Some other methods to rewarm the body can include hemodialysis (blood is pumped through a tube into the machine to filter and warmed and returned back into the body) or use of a heart-lung machine (pumps blood out of the body and is rewarmed and oxygen is added and returned back to the body).
Depending on how severe the hypothermia is, other treatments can include:
A breathing tube inserted into the windpipe (mechanical ventilation)
Treatment of abnormal heart rhythms
Hypothermia and frostbite both occur when skin is exposed to cold and the body temperature falls.
With frostbite, the body tissues become frozen. Long-lasting (permanent) damage may happen if the affected area is not treated right away. In most cases, the person is not aware of frostbite because the frozen skin and tissue are numb. In severe cases, gangrene can occur. This is when the affected area’s skin turns black, and tissue dies. In the most severe cases, a body part may need to be amputated. In most cases, affected body parts include the nose, ears, fingers, toes, cheeks, and chin.
Severe hypothermia can cause an irregular heartbeat leading to heart failure and death.
Hypothermia can be prevented by taking these steps to keep warm in the cold:
Always check the weather before you go out. Be prepared in case you get stranded in cold weather. Keep first aid kits, packaged and canned food, and dry blankets and clothing in your car. When swimming or boating, have these same emergency supplies. Also have rescue items, such as life jackets, on hand.
Eat enough food each day. When you’re cold, your body uses up more calories. Also, you need to have some body fat for your body to stay warm.
Limit the amount of caffeine or alcohol you drink when it’s cold. These cause your blood vessels to widen, which can lower your body temperature. Alcohol can also affect your ability to tell if you are getting too cold.
Check with your healthcare provider to see if certain health problems you have or medicines you take can affect your body temperature. You may need to take extra steps to protect yourself from hypothermia.
Always do outdoor cold-weather sports or activities with another person. Wear multiple layers. If clothing gets wet, go indoors and remove wet items as soon as possible. And be sure to get enough food and rest to help your body be ready to protect itself against cold.
For older adults, keep a warm environment. Keep your home’s temperature at 68 degrees or above. There may be winterization programs and fuel assistance programs available to help with costs of heating the home. Wear a hat, since lots of heat is lost from the head. Protect fingers and toes which are at risk from the cold. Having warm food and drinks can help and prevent dehydration.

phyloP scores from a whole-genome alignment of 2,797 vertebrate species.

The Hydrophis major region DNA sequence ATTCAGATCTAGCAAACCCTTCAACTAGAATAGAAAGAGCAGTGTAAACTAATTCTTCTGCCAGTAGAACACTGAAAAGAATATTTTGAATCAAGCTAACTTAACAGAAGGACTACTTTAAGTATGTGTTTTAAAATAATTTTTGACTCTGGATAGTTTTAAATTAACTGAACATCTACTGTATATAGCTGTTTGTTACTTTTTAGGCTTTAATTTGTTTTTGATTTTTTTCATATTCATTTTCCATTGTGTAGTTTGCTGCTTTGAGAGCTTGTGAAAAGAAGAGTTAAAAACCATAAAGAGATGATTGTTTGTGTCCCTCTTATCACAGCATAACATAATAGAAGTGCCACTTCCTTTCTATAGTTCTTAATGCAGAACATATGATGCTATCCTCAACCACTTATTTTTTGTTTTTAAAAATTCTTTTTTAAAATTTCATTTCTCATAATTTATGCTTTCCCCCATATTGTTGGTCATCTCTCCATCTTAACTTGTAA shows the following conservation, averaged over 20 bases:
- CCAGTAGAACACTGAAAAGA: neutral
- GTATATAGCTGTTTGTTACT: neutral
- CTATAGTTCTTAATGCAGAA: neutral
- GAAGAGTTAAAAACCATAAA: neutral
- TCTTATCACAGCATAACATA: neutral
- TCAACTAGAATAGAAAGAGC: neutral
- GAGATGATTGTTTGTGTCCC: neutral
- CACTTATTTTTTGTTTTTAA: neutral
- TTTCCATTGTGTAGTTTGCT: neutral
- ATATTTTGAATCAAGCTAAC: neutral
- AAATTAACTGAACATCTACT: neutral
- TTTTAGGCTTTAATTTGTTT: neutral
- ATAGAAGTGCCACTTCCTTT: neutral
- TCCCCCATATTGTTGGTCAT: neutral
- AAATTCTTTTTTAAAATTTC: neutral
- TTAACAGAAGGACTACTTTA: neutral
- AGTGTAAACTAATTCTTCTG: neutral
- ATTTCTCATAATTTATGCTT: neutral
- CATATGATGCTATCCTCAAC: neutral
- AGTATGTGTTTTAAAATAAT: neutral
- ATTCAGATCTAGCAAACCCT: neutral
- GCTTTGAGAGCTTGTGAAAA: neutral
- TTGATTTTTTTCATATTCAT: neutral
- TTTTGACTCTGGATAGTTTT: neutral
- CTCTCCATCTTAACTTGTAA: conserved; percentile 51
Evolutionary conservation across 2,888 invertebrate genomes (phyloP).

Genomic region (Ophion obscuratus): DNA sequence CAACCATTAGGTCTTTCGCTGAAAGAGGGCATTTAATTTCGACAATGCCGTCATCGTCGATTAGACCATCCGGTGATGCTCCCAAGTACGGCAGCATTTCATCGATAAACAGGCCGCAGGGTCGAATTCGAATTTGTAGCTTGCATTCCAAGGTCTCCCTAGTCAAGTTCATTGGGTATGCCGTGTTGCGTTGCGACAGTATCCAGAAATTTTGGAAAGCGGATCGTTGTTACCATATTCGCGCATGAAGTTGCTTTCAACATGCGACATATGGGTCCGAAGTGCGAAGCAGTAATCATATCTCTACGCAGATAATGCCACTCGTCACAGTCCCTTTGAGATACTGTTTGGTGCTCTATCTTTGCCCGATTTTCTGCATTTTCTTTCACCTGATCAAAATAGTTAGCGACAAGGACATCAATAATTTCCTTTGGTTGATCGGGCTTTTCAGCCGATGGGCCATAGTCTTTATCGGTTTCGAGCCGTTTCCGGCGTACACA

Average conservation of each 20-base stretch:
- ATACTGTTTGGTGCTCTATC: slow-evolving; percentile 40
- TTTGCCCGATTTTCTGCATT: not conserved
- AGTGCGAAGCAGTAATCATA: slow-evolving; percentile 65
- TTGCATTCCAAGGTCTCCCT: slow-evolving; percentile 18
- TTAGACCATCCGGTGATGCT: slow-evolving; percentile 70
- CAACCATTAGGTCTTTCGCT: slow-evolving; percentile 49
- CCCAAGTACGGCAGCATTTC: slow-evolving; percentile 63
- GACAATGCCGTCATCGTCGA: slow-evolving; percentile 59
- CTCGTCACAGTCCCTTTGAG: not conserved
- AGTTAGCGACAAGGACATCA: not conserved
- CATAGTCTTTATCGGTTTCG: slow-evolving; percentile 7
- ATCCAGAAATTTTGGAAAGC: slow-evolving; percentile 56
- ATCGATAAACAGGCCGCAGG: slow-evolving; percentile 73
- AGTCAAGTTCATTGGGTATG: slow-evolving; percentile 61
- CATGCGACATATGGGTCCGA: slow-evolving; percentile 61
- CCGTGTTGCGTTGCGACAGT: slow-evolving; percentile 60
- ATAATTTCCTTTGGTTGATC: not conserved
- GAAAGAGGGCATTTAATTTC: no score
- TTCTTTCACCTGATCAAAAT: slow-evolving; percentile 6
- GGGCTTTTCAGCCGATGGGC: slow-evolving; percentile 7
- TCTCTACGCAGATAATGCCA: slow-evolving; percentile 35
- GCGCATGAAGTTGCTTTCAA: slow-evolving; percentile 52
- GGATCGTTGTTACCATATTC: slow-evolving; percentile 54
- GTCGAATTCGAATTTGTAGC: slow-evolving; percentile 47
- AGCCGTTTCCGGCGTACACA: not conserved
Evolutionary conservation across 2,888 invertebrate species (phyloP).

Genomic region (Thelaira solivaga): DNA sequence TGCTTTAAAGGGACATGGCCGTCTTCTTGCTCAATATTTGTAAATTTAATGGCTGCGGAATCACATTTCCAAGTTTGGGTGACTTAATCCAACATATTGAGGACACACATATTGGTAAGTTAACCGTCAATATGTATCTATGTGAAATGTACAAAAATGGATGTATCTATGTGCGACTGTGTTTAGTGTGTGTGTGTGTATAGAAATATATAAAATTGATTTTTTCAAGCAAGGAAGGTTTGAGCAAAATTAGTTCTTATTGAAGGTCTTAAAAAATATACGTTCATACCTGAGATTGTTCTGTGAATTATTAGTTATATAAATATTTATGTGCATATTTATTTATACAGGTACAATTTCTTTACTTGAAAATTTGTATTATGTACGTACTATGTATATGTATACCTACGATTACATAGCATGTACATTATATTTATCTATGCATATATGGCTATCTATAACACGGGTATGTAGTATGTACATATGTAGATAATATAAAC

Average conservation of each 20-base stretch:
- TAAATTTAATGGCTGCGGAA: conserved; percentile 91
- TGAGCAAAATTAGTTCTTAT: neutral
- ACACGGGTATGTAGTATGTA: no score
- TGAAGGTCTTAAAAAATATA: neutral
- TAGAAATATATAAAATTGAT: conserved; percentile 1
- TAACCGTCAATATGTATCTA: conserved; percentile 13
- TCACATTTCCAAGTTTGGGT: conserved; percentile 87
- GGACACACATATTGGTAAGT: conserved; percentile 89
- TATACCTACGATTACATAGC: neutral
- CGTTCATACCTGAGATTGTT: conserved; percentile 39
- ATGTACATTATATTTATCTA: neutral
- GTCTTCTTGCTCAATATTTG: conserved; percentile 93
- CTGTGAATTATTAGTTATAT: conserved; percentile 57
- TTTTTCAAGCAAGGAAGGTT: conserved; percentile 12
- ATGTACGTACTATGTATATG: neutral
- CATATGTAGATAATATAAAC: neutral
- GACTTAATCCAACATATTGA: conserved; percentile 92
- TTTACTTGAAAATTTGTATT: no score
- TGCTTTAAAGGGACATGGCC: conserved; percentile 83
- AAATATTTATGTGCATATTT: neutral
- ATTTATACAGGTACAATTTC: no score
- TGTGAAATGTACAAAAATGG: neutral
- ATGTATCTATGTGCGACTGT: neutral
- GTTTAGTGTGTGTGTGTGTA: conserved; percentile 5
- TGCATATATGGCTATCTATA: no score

Dress infants and young children for the temperature. Don't take infants and children out in cold weather without the correct hats, coats, pants, and gloves. Pay close attention to toddlers who may get wet in the snow and not realize how cold they are becoming. Make sure they change out of their wet clothing as soon as possible.
Call 911 if you have:
Body temperature below 95°F (35°C)
Skin that is cold, numb, or tingly
Skin that is blue, white, gray, or waxy
Return of symptoms such as confusion, memory loss, slurred speech, and slow and uncoordinated body movements
Chest pain or trouble breathing
Hypothermia occurs when body temperature drops below 95°F (35°C). It's a medical emergency.
It happens most often in very cold temperatures. But even cool temperatures can be dangerous if someone is chilled from rain, sweat, or being in cold water for a long time.
As the body temperature drops, it affects body organs such as the brain and the heart.
The goal of treatment is to prevent further heat loss and rewarm the body.
If not treated, hypothermia can lead to death.
Tips to help you get the most from a visit to your healthcare provider:
Know the reason for your visit and what you want to happen.
Before your visit, write down questions you want answered.
Bring someone with you to help you ask questions and remember what your provider tells you.
At the visit, write down the name of a new diagnosis, and any new medicines, treatments, or tests. Also write down any new instructions your provider gives you.
Know why a new medicine or treatment is prescribed, and how it will help you. Also know what the side effects are.
Ask if your condition can be treated in other ways.
Know why a test or procedure is recommended and what the results could mean.
Know what to expect if you do not take the medicine or have the test or procedure.
If you have a follow-up appointment, write down the date, time, and purpose for that visit.
Know how you can contact your provider if you have questions.